Ending Life Is Great; Saving It, Not So Much
Gov. Brown vetoes a bill meant to save lives.
Just days after signing assisted suicide into law in California, Gov. Jerry Brown vetoed “Right to Try” legislation. In other words, he told his citizens to drop dead. Right to Try is the idea that terminally ill patients should be able to access medicines that are certified as safe but have not yet survived the gauntlet of approval from the bureaucrats at the Food and Drug Administration. So if you are terminally ill and suffering in California, the governor thinks it’s a great idea for you to commit suicide with the help of your doctor. If, however, you wish to try all avenues to avoid suffering and extend your life, well, tough luck. Brown argued that the FDA already has a compassionate use program to meet this need, but it’s cumbersome to apply and very few people benefit from it. Brown’s seemingly clear preference for suicide here is not terribly compatible with Catholic teaching — a faith he loves to cite when it suits him. But California’s legislature passed the bill by large enough margins to override a veto, so we’ll see what happens.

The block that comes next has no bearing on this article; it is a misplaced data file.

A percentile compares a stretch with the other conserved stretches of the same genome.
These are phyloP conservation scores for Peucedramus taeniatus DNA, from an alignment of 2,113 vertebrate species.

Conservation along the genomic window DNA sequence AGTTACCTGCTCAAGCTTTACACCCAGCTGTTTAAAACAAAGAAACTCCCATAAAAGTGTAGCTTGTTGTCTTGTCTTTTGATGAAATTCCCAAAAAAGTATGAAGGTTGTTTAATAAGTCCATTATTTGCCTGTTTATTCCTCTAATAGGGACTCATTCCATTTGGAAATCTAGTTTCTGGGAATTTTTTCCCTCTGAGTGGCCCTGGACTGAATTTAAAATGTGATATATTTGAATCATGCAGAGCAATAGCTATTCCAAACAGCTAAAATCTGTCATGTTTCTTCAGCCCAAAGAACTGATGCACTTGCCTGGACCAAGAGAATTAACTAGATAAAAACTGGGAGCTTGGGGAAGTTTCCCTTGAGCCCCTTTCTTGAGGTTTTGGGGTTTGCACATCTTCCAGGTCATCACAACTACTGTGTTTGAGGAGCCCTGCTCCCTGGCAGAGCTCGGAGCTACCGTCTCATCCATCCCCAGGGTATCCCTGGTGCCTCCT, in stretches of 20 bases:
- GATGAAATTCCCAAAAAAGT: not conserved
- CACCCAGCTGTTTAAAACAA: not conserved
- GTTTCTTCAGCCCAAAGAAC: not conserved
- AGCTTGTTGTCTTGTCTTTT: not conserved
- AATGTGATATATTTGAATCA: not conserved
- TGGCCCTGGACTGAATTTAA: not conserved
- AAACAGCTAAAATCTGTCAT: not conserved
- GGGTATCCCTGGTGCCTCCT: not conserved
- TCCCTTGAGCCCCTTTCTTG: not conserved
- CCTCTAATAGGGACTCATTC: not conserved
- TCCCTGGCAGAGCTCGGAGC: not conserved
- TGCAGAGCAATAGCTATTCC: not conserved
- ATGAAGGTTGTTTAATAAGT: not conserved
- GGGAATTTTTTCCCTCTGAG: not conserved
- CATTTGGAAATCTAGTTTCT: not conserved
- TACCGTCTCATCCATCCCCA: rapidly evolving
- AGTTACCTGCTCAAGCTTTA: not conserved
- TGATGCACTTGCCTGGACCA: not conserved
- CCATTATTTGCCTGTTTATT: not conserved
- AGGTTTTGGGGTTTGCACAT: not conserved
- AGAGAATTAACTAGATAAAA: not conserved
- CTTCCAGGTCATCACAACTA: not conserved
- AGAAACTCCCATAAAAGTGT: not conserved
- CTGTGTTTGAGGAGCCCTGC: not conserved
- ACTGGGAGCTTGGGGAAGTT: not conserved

On a final note, health care economics are going to play an increasing role in end-of-life decisions, and that may explain Brown’s move. Specifically, The Wall Street Journal’s James Taranto observes, “What accounts for that inconsistency? Here’s one factor that may play a role: California is on the hook for millions of state employees’ and retirees’ generous medical benefits. When one of them receives a terminal diagnosis, it’s a lot cheaper to hasten his death than to attempt to prolong his life.”
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